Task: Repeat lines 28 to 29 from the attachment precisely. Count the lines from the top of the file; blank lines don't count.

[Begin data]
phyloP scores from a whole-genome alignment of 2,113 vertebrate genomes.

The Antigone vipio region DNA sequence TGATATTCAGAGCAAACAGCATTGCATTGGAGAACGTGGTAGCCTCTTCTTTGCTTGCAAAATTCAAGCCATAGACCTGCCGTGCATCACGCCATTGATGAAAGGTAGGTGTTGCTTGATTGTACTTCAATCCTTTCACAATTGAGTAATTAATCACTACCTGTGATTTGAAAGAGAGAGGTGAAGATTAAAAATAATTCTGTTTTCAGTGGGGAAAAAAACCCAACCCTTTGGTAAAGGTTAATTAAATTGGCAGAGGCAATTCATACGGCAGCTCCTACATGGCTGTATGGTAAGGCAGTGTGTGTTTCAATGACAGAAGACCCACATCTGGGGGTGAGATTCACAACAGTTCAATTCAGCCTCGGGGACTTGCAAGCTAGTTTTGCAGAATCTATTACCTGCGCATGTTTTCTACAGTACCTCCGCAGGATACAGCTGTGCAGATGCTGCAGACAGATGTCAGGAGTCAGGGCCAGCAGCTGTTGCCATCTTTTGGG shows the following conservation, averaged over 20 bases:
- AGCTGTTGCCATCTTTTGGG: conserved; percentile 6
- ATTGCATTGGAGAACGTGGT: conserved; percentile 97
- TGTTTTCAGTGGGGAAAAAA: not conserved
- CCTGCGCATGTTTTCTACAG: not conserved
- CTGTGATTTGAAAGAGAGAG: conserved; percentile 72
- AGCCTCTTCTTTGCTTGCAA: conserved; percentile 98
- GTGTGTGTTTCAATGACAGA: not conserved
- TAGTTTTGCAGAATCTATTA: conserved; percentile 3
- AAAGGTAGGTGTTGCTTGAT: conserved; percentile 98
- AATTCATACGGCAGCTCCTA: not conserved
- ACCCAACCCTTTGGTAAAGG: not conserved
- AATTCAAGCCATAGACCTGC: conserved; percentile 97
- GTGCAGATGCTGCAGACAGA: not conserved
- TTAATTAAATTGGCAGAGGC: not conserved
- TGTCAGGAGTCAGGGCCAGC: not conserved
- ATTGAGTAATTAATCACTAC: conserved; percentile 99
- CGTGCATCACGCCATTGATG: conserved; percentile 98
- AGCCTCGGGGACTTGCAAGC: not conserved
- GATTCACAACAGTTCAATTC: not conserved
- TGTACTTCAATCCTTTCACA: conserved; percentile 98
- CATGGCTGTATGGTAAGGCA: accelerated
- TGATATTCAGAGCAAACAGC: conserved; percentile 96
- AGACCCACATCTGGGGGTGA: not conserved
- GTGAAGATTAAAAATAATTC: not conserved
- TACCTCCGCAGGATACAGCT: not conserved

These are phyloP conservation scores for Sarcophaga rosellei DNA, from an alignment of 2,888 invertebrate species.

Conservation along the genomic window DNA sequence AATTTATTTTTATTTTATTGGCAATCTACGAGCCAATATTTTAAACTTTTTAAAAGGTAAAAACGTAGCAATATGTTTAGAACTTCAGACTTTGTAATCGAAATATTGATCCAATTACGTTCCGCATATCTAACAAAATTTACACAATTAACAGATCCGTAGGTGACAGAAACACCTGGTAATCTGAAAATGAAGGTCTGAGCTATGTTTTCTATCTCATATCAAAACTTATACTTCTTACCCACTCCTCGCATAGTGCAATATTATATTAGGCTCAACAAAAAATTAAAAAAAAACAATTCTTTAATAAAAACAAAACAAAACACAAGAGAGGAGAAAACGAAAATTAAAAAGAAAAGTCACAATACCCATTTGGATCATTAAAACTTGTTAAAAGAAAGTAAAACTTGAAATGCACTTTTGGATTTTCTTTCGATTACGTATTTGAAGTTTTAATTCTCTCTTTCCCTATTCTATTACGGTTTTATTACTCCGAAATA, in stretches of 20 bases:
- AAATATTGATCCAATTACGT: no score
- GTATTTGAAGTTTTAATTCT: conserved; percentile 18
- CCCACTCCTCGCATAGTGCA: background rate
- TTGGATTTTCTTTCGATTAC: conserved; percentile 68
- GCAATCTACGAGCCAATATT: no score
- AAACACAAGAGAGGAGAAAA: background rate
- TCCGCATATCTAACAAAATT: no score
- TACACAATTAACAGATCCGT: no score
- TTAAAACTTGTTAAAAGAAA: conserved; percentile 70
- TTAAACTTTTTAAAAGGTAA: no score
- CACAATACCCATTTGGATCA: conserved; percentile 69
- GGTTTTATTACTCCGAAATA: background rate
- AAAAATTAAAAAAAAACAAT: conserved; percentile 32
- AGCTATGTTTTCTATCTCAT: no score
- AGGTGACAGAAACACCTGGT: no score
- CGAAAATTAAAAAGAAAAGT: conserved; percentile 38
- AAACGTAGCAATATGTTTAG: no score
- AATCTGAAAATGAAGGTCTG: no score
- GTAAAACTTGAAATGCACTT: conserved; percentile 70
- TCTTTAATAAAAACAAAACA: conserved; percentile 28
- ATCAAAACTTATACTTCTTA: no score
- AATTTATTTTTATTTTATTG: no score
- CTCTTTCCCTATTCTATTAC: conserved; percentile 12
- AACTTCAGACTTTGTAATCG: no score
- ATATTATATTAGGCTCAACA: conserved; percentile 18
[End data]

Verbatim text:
These are phyloP conservation scores for Sarcophaga rosellei DNA, from an alignment of 2,888 invertebrate species.

Conservation along the genomic window DNA sequence AATTTATTTTTATTTTATTGGCAATCTACGAGCCAATATTTTAAACTTTTTAAAAGGTAAAAACGTAGCAATATGTTTAGAACTTCAGACTTTGTAATCGAAATATTGATCCAATTACGTTCCGCATATCTAACAAAATTTACACAATTAACAGATCCGTAGGTGACAGAAACACCTGGTAATCTGAAAATGAAGGTCTGAGCTATGTTTTCTATCTCATATCAAAACTTATACTTCTTACCCACTCCTCGCATAGTGCAATATTATATTAGGCTCAACAAAAAATTAAAAAAAAACAATTCTTTAATAAAAACAAAACAAAACACAAGAGAGGAGAAAACGAAAATTAAAAAGAAAAGTCACAATACCCATTTGGATCATTAAAACTTGTTAAAAGAAAGTAAAACTTGAAATGCACTTTTGGATTTTCTTTCGATTACGTATTTGAAGTTTTAATTCTCTCTTTCCCTATTCTATTACGGTTTTATTACTCCGAAATA, in stretches of 20 bases: